Vision/Eye Strain 


Visual problems, such as eyestrain and irritation, are among the most frequently reported complaints by computer operators. These visual symptoms can result from improper lighting, glare from the screen, poor positioning of the screen itself, or copy material that is difficult to read. These problems usually can be corrected by adjusting the physical and environmental setting where the computer users work. For example, work stations and lighting can and should be arranged to avoid direct and reflected glare anywhere in the field of sight, from the display screen, or surrounding surfaces.

You also can reduce eyestrain by taking vision breaks, which may include exercises to relax eye muscles after each hour or so of operating a computer. Changing focus is another way to give eye muscles a chance to relax. You only need to glance across the room, or out the window, from time to time and look at an object at least 20 feet away. Other eye exercises may include rolling or blinking the eyes, or closing them tightly for a few seconds.

Inadequate vision can strain your posture as well as eyes -- have your eyes checked annually, you may need special glasses

This section of the TIFAQ provides links to information and resources regarding vision and eye strain issues while working at Video Display Terminals (VDTs). 


Improving Visual Comfort at a Computer Workstation by Dr. Jeffrey R. Anshel, BS, OD
Visual discomfort occurs at a computer workstation when the visual demands of your task exceed your visual abilities. The problem can be resolved by treating your visual condition, if any, or by making your visual task less demanding.

Vision Health Management: Visual Ergonomics in the Workplace, Dr. Jeffrey R. Anshel, BS, OD
Vision is our most precious sense. Our eyes are in constant use every waking minute of every day. The way we use our eyes can determine how well we work throughout our lifetime. Over 80% of our learning is mediated through our eyes, indicating the important role our vision plays in our daily activities. Vision disturbance is a silent enemy that only appears after a long period of continued stress.

Kids and Computers: Eyes and Visual Systems, Dr. Jeffrey R. Anshel, BS, OD
Today, millions of children are using computers every day, at school and at home, for education and recreation. Visual demands in school require the integration of a number of different vision skills: visual acuity (sharpness of vision); visual fixation (eye aiming); accommodation (focusing); binocular fusion (forming a single image); convergence (turning of the eyes); field of vision (side vision); and form perception (recognizing shapes). These systems can be stressed and overworked if not used efficiently. Computer viewing is complicating how children use their eyes in school because these visual skills are not yet fully developed in children—making any near-point activities that much more difficult.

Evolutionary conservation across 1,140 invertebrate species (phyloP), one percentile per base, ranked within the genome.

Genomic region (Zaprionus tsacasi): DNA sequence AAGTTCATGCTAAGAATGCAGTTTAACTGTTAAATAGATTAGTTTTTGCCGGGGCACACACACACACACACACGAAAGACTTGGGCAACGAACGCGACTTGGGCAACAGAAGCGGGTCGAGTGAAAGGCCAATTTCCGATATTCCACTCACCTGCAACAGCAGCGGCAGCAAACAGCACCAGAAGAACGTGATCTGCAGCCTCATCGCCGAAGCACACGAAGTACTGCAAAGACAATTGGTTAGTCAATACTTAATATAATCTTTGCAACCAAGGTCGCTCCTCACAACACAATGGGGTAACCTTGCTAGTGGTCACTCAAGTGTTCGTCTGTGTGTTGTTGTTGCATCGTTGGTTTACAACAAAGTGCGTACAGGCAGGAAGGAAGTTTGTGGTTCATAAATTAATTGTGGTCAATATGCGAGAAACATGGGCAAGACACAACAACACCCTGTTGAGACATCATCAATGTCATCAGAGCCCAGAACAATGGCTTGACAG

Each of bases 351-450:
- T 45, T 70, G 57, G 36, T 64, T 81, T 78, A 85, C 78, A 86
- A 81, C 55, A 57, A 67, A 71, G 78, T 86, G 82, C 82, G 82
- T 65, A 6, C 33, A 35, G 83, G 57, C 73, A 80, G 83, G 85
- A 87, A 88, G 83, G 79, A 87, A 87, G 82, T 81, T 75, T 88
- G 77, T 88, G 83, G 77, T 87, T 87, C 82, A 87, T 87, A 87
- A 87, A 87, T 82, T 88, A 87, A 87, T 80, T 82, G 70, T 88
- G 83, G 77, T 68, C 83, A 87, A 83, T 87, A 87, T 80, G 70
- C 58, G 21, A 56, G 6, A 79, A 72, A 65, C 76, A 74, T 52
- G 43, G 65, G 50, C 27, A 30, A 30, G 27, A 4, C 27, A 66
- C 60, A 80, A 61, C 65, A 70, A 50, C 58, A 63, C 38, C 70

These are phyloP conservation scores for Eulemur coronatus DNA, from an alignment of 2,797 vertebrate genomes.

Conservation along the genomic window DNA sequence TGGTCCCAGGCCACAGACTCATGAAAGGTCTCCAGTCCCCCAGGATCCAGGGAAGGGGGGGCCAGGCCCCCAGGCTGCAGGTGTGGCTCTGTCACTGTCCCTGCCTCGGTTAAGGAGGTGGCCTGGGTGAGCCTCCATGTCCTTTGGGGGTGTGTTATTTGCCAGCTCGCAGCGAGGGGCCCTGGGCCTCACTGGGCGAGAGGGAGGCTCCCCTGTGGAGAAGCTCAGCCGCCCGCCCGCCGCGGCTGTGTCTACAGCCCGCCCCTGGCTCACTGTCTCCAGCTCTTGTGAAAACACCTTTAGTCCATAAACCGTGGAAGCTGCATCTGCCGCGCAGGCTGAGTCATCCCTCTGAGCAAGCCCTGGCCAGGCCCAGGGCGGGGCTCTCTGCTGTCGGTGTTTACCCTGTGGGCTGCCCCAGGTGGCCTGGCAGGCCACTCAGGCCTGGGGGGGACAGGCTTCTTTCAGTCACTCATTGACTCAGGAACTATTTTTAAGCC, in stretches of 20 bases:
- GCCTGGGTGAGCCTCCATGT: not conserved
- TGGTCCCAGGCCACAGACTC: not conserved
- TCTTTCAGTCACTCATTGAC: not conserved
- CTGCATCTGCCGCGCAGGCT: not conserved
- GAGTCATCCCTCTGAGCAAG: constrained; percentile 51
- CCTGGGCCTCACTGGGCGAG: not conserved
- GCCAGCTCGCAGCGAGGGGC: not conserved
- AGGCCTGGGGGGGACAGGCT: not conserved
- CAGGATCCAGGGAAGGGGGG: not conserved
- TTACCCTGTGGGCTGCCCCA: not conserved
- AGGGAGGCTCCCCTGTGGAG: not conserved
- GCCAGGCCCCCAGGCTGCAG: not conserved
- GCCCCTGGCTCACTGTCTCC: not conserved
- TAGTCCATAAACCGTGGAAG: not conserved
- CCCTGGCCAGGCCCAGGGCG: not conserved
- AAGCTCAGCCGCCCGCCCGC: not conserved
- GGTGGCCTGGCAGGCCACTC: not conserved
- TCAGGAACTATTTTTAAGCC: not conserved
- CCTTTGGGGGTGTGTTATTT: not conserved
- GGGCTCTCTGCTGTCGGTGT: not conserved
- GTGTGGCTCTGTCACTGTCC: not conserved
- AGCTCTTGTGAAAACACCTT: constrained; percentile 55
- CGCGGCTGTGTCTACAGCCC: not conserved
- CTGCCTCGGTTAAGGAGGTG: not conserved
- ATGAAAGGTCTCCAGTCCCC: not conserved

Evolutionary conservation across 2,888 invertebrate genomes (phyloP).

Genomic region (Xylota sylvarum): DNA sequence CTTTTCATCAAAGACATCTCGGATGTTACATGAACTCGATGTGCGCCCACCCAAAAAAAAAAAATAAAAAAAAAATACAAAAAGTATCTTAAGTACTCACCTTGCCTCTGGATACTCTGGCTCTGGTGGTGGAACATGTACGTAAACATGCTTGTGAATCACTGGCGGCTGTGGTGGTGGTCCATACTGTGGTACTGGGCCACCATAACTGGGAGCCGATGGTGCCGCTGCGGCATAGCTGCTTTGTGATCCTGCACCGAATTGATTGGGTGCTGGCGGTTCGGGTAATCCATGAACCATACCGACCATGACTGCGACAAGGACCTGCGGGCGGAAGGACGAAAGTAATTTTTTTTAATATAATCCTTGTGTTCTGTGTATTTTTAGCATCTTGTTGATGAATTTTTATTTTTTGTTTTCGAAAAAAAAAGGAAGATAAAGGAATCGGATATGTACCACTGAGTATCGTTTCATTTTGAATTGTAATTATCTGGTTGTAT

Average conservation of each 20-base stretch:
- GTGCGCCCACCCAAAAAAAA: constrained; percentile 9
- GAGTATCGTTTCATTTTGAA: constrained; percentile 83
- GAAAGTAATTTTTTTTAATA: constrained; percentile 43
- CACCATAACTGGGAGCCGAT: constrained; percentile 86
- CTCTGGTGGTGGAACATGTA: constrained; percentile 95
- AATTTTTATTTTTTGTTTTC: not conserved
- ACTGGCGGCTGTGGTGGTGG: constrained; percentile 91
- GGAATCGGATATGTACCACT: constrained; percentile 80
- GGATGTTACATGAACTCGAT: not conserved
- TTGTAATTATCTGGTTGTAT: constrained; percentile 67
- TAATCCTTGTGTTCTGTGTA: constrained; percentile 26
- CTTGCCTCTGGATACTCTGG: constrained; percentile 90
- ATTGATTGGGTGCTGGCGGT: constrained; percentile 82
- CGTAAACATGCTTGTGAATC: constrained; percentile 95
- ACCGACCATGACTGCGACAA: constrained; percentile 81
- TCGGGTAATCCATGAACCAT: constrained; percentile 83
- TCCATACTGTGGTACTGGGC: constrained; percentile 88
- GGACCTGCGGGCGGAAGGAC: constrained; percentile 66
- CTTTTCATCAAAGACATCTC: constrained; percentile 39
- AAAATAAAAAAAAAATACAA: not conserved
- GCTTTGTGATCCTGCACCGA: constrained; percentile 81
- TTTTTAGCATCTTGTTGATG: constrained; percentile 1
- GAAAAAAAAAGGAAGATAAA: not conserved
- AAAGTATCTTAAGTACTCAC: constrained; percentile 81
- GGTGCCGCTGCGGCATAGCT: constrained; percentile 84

Vision, Reading and Computer Users  
An Interview with Distinguished Optometrist, Dr. Gary J. Williams


The Relationship of Computer Vision Syndrome to Musculoskeletal Disorders
American Optometric Association

Eyestrain Basics

IBM's Healthy Computing - Vision

Computers and Eyestrain by E. Lawrence Bickford, O.D.
Causes, symptoms and treatments for computer-related eye strain.

Reducing Eyestrain from Video and Computer Monitors by Charles A. Poynton

Preventative Measures Ease Computer Eye Strain and Other Health Problems

Computers and Eye Strain
American Academy of Ophthalmology - eyeNET

Computer Vision Syndrome
Articles by Dr. Jeffrey Anshel

PC Magazine Online: Your Eyes Come First
Jim Seymour's article about eyestrain and the PRIO eye test.

Computerized Home Vision Therapy Systems  
Treatment for eye strain, computer vision syndrome, and children's learning problems

Eye2Eye: The Computer Eyestrain Journal
Eye2Eye's mission is to help control vision difficulties associated with prolonged exposure to computer screens. Collectively, these symptoms have been termed Computer Vision Syndrome (CVS) by the American Optometric Association.

Return to RSI/Ergo Information FAQ



Last Updated: 01/11/02